Suicide attempts are against the law in India, and last night a Delhi man was brought into court because he had tried to kill himself by dousing himself in kerosene. It was ruled, however, that what the man had done does not qualify as a suicide attempt, and he was released.
The kerosene-pouring incident and the initial suicide attempt trial took place 16 years ago, reports Hindustan Times, but Delhi’s court system is so backed up that the verdict itself was not actually issued until now. He claimed innocence during the trial, and now the defendant gets to walk out of court a free man – although now he has to live with the knowledge that he failed not only at his suicide attempt, but at attempting his suicide attempt.
“The act of accused pouring the kerosene oil on himself and taking out a matchstick can at best be termed as a preparation to commit suicide, which is not punishable under the Indian Penal Code,” said the court.
Anuj Agarwal, the Metropolitan Magistrate (Indian equivalent of a judge) presiding over the case, elaborated on why the attempt was not really an attempt.
“An attempt is the direct movement towards commission of crime after the preparation have been made. However, in my considered view, the act of accused in the instant case was merely a preparation and nothing more than that.”
Apparently, uncapping a can of kerosene and pouring it over yourself does not constitute a direct movement towards suicide in the eyes of the law.
And not only did he douse himself, but the man had actually pulled out a matchstick before being thwarted, reports NDTV, which begs the question of what exactly would be considered a suicide attempt if that is not one. Does the match need to be lit? Does the man need to be partially burned for it to be considered an attempt?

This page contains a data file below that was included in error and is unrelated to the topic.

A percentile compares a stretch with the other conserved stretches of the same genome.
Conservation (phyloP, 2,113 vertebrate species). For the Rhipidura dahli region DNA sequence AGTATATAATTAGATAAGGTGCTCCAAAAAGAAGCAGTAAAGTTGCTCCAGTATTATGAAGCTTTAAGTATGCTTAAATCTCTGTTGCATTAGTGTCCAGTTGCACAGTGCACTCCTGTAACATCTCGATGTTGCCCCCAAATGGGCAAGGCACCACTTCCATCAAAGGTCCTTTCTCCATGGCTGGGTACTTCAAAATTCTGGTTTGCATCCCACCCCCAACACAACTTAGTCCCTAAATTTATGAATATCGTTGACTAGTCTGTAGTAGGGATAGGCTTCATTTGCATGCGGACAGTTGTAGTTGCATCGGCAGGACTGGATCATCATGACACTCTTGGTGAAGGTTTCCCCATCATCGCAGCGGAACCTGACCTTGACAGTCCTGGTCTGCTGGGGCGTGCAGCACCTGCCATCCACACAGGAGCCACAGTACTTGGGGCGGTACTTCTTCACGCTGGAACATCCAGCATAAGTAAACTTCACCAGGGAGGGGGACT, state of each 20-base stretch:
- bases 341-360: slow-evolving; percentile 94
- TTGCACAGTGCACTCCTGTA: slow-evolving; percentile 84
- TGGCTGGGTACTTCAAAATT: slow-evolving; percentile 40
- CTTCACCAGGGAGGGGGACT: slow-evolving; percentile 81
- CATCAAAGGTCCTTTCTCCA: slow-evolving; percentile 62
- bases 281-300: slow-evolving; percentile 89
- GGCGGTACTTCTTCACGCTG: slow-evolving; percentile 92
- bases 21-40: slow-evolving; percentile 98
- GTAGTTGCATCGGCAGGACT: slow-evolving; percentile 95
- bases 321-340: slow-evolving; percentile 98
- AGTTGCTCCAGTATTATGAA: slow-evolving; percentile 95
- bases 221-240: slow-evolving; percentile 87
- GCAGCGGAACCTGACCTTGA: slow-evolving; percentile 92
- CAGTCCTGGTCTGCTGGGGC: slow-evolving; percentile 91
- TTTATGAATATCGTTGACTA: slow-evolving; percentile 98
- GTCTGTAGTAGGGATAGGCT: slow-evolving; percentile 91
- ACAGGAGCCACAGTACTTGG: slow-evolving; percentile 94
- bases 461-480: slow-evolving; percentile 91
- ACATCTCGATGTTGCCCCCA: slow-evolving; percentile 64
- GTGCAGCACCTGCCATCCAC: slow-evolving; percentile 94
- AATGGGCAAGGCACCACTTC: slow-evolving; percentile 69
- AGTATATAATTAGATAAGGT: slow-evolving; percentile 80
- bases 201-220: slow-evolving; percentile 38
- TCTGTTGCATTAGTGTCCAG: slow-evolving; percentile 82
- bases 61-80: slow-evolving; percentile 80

According to the English definition of “attempt,” at least, the man should certainly have been found guilty.
In order to qualify as an attempt at a criminal act, the definition reads, “there must be an intent to commit the crime, an overt act beyond mere preparation, and an apparent ability to complete the crime.”
Intent to commit the crime? Check. One can assume the man did not pour the kerosene on himself for hygienic purposes.
Overt act beyond preparation? Check. He took out a matchstick.
Apparent ability to complete the crime? Check. Assuming there was a matchbox to go with the matchstick he had just pulled out, the man was more than capable of lighting the match and touching it to the flammable liquid covering his body, thereby committing suicide and breaking the law.
It is possible that the court’s decision to let the man go free was due to the massively overcrowded Indian prison system. Although the incarceration rate in India is actually much lower than that in the United States (33 people per 100,000 population compared to the U.S.’s 753 people per 100,000), the country’s gargantuan population (1.25 billion) has led to the overflow in jails. In total, the country is equipped to handle about 355,000 inmates, but there are close to 420,000 prisoners, says One India.
It is also possible that the court took pity on the man and did not think it right to punish him now for a victimless “crime” attempt committed in the year 2000. Anyway, just the fact that the defendant is still alive and has not felt it necessary to attempt suicide again since the initial incident shows he is “rehabilitated.”
[Photo by Brent Stirton/Getty Images]